NIH Public Access Policy becomes mandatory from April 7th

4

With effect from April 7th 2008, the US National Institutes of Health (NIH) Public Access Policy requires all peer-reviewed articles resulting from research carried out with NIH funding to be deposited in the PubMed Central archive, and to be made freely available within at most 12 months of publication.

If you are an NIH grantee or employee, publishing in one of BioMed Central’s 180+ open access journals is an easy and effective way to ensure automatic and optimal compliance with the NIH’s policy.

Benefits for NIH-funded researchers of publishing in one of BioMed Central’s open access journals

  • All peer-reviewed research articles published by BioMed Central are automatically deposited in PubMed Central
  • The official final version of the article is made freely available with no delay or embargo period
  • Articles published in BioMed Central journals provide true open access thanks to an open access license agreement which allows (and encourages) re-distribution and re-use.

Inconveniences for NIH-funded authors when publishing in a subscription-only journal

  • The author will generally be required to manually deposit a pre-publication manuscript version of their article in PubMed Central.
  • The
    article must then go through a separate markup, layout and checking
    process, resulting in two versions of the article, an "official"
    Publisher version and an "unofficial" PubMed Central version
  • The
    article will not be freely available during the embargo period
    following publication (typically 12 months), yet this is the very time
    when the article is of most interest to other researchers
  • Exclusive
    rights to article generally remain with the publisher and so, even when
    the embargo is lifted, re-distribution and re-use remain prohibited.

Given these advantages, publishing in one of BioMed Central’s open
access journal’s is a natural choice for NIH-funded researchers.
Automatic deposit means you can spend less time depositing your
article, and more time on carrying out your research, and immediate
open access to the official published version ensures maximum
visibility for your research.

Submitting your research to one of BioMed Central’s peer reviewed
open access journals is easy – find out more by following the link
below:

How can I submit a manuscript to a BioMed Central journal?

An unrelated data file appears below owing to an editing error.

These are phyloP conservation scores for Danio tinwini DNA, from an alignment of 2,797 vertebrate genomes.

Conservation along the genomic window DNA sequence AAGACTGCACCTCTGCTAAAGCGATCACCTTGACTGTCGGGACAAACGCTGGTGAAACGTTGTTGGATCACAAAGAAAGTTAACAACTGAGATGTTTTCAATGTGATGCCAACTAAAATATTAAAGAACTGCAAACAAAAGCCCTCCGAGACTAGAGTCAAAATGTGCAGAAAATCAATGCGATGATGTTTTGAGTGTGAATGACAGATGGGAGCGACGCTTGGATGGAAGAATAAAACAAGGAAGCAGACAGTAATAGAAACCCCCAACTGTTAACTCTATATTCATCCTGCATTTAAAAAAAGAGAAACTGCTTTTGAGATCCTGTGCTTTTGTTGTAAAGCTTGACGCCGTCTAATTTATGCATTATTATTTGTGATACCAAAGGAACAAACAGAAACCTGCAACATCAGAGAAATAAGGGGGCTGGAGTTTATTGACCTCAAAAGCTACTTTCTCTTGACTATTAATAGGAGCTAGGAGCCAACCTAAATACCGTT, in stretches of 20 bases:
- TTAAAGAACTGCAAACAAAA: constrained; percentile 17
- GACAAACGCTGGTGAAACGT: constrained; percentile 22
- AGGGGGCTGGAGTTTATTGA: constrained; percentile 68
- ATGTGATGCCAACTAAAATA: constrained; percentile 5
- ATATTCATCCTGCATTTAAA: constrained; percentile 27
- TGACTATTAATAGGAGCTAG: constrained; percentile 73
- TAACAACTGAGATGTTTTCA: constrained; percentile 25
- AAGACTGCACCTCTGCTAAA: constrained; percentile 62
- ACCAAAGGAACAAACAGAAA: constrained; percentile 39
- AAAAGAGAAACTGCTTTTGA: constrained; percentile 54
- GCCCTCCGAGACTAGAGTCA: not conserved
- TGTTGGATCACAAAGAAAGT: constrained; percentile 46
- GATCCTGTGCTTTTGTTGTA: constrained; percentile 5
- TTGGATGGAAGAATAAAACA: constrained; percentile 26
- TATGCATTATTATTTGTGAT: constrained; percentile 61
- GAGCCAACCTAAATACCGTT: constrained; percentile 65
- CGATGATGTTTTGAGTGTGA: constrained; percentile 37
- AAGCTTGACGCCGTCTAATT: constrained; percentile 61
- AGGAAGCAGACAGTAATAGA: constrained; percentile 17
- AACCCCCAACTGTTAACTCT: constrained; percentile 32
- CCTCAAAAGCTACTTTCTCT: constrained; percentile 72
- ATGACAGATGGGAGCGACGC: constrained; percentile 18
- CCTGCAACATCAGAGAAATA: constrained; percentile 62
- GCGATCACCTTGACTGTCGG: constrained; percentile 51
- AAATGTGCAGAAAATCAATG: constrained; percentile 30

View the latest posts on the BioMed Central blog homepage

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graham steel

Open Access week: 7th – 11th April 2008

From Open Access News yesterday:-

“OA week

In honor of new OA mandate at the NIH, which will take effect for most grantees on April 7, some of the Nature Network bloggers are discussing the idea of making next week OA week. (Thanks to Graham Steel.) The idea is simply for participating bloggers to blog about OA or the NIH policy at least once during the week.

I’ll be blogging about OA and NIH policy all week (and all year…), so I’m already in. If you have a blog, join in. We can’t do enough to educate our colleagues and the public about OA.

BTW, if you take part, please mention at some point that the NIH is collecting public comments on the policy until May 1. It would be a shame to generate a new wave of support for the policy and not have it show up when the NIH is evaluating responses. Publishers who oppose the policy are sure to submit their comments.”

Reply
graham ellis-davies

Is it 1st April?
I’ve got nothing better to do than re-submit articles twice.
I am so bored with all my free time.
Does anyone read the open access journals?

Reply
alice carmel

Thanks for your memo. Why not repeat it weekly with a list of all of your journals in the same memo, rather than having to link to the list?

Reply
matt cockerill

Graham Ellis-Davies’ asks whether people read open access journals. Graham – check out BioMed Central’s Most viewed page which lists access counts for the last 30 days, to get an idea of how much visibilty open access journals can give.

Reply